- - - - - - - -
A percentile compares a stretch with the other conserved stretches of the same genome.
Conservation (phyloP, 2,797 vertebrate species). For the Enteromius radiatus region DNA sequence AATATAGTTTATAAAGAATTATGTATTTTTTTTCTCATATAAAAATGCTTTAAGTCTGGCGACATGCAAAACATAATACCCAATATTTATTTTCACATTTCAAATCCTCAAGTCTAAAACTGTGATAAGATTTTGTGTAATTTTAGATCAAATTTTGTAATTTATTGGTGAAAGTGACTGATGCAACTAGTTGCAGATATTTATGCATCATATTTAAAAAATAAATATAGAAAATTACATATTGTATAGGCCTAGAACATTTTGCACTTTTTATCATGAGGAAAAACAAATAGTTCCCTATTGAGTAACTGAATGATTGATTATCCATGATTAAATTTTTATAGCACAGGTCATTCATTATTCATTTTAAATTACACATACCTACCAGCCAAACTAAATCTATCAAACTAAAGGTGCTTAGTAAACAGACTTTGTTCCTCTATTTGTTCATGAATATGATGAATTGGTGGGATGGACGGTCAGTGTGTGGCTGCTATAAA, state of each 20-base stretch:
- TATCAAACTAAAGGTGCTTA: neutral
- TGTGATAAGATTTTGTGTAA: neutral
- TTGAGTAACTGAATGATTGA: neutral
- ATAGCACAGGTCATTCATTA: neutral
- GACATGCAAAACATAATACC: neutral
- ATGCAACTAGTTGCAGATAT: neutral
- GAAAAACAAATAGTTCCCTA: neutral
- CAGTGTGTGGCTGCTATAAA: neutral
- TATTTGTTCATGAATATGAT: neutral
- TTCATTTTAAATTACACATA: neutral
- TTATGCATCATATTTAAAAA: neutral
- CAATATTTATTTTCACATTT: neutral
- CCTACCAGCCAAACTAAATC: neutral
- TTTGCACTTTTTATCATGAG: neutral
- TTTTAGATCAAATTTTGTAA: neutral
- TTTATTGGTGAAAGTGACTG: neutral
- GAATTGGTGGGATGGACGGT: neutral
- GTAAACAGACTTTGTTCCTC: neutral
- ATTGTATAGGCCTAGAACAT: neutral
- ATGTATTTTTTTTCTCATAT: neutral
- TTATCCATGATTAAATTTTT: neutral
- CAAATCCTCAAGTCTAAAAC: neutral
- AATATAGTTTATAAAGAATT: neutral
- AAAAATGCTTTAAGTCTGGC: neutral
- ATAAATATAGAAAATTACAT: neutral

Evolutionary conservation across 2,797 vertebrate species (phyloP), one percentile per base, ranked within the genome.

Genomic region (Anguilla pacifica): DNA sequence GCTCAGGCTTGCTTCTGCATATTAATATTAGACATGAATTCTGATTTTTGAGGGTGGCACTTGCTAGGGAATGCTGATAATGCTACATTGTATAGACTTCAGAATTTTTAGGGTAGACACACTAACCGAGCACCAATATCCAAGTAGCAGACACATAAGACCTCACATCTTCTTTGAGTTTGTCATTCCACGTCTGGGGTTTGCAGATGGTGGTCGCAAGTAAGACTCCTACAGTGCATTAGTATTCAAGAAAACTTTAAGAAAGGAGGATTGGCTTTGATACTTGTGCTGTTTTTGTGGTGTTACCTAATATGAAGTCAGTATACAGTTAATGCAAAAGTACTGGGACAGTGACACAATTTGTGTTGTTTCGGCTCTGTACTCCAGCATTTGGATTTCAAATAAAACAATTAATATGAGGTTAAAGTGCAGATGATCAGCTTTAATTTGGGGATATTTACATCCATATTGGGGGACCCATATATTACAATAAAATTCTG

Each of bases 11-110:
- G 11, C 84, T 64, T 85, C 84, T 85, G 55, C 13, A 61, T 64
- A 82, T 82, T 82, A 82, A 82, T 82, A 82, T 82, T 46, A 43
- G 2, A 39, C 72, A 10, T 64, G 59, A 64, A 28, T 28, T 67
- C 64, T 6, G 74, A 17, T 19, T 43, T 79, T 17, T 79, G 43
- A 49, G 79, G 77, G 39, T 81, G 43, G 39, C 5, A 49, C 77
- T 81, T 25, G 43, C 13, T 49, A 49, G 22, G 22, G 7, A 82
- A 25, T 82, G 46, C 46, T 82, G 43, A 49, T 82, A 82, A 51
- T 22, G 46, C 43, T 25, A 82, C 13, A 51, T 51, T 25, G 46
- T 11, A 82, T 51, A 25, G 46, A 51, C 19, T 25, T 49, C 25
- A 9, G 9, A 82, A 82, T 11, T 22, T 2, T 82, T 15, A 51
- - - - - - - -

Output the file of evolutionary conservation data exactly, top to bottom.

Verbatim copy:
A percentile compares a stretch with the other conserved stretches of the same genome.
Conservation (phyloP, 2,797 vertebrate species). For the Enteromius radiatus region DNA sequence AATATAGTTTATAAAGAATTATGTATTTTTTTTCTCATATAAAAATGCTTTAAGTCTGGCGACATGCAAAACATAATACCCAATATTTATTTTCACATTTCAAATCCTCAAGTCTAAAACTGTGATAAGATTTTGTGTAATTTTAGATCAAATTTTGTAATTTATTGGTGAAAGTGACTGATGCAACTAGTTGCAGATATTTATGCATCATATTTAAAAAATAAATATAGAAAATTACATATTGTATAGGCCTAGAACATTTTGCACTTTTTATCATGAGGAAAAACAAATAGTTCCCTATTGAGTAACTGAATGATTGATTATCCATGATTAAATTTTTATAGCACAGGTCATTCATTATTCATTTTAAATTACACATACCTACCAGCCAAACTAAATCTATCAAACTAAAGGTGCTTAGTAAACAGACTTTGTTCCTCTATTTGTTCATGAATATGATGAATTGGTGGGATGGACGGTCAGTGTGTGGCTGCTATAAA, state of each 20-base stretch:
- TATCAAACTAAAGGTGCTTA: neutral
- TGTGATAAGATTTTGTGTAA: neutral
- TTGAGTAACTGAATGATTGA: neutral
- ATAGCACAGGTCATTCATTA: neutral
- GACATGCAAAACATAATACC: neutral
- ATGCAACTAGTTGCAGATAT: neutral
- GAAAAACAAATAGTTCCCTA: neutral
- CAGTGTGTGGCTGCTATAAA: neutral
- TATTTGTTCATGAATATGAT: neutral
- TTCATTTTAAATTACACATA: neutral
- TTATGCATCATATTTAAAAA: neutral
- CAATATTTATTTTCACATTT: neutral
- CCTACCAGCCAAACTAAATC: neutral
- TTTGCACTTTTTATCATGAG: neutral
- TTTTAGATCAAATTTTGTAA: neutral
- TTTATTGGTGAAAGTGACTG: neutral
- GAATTGGTGGGATGGACGGT: neutral
- GTAAACAGACTTTGTTCCTC: neutral
- ATTGTATAGGCCTAGAACAT: neutral
- ATGTATTTTTTTTCTCATAT: neutral
- TTATCCATGATTAAATTTTT: neutral
- CAAATCCTCAAGTCTAAAAC: neutral
- AATATAGTTTATAAAGAATT: neutral
- AAAAATGCTTTAAGTCTGGC: neutral
- ATAAATATAGAAAATTACAT: neutral

Evolutionary conservation across 2,797 vertebrate species (phyloP), one percentile per base, ranked within the genome.

Genomic region (Anguilla pacifica): DNA sequence GCTCAGGCTTGCTTCTGCATATTAATATTAGACATGAATTCTGATTTTTGAGGGTGGCACTTGCTAGGGAATGCTGATAATGCTACATTGTATAGACTTCAGAATTTTTAGGGTAGACACACTAACCGAGCACCAATATCCAAGTAGCAGACACATAAGACCTCACATCTTCTTTGAGTTTGTCATTCCACGTCTGGGGTTTGCAGATGGTGGTCGCAAGTAAGACTCCTACAGTGCATTAGTATTCAAGAAAACTTTAAGAAAGGAGGATTGGCTTTGATACTTGTGCTGTTTTTGTGGTGTTACCTAATATGAAGTCAGTATACAGTTAATGCAAAAGTACTGGGACAGTGACACAATTTGTGTTGTTTCGGCTCTGTACTCCAGCATTTGGATTTCAAATAAAACAATTAATATGAGGTTAAAGTGCAGATGATCAGCTTTAATTTGGGGATATTTACATCCATATTGGGGGACCCATATATTACAATAAAATTCTG

Each of bases 11-110:
- G 11, C 84, T 64, T 85, C 84, T 85, G 55, C 13, A 61, T 64
- A 82, T 82, T 82, A 82, A 82, T 82, A 82, T 82, T 46, A 43
- G 2, A 39, C 72, A 10, T 64, G 59, A 64, A 28, T 28, T 67
- C 64, T 6, G 74, A 17, T 19, T 43, T 79, T 17, T 79, G 43
- A 49, G 79, G 77, G 39, T 81, G 43, G 39, C 5, A 49, C 77
- T 81, T 25, G 43, C 13, T 49, A 49, G 22, G 22, G 7, A 82
- A 25, T 82, G 46, C 46, T 82, G 43, A 49, T 82, A 82, A 51
- T 22, G 46, C 43, T 25, A 82, C 13, A 51, T 51, T 25, G 46
- T 11, A 82, T 51, A 25, G 46, A 51, C 19, T 25, T 49, C 25
- A 9, G 9, A 82, A 82, T 11, T 22, T 2, T 82, T 15, A 51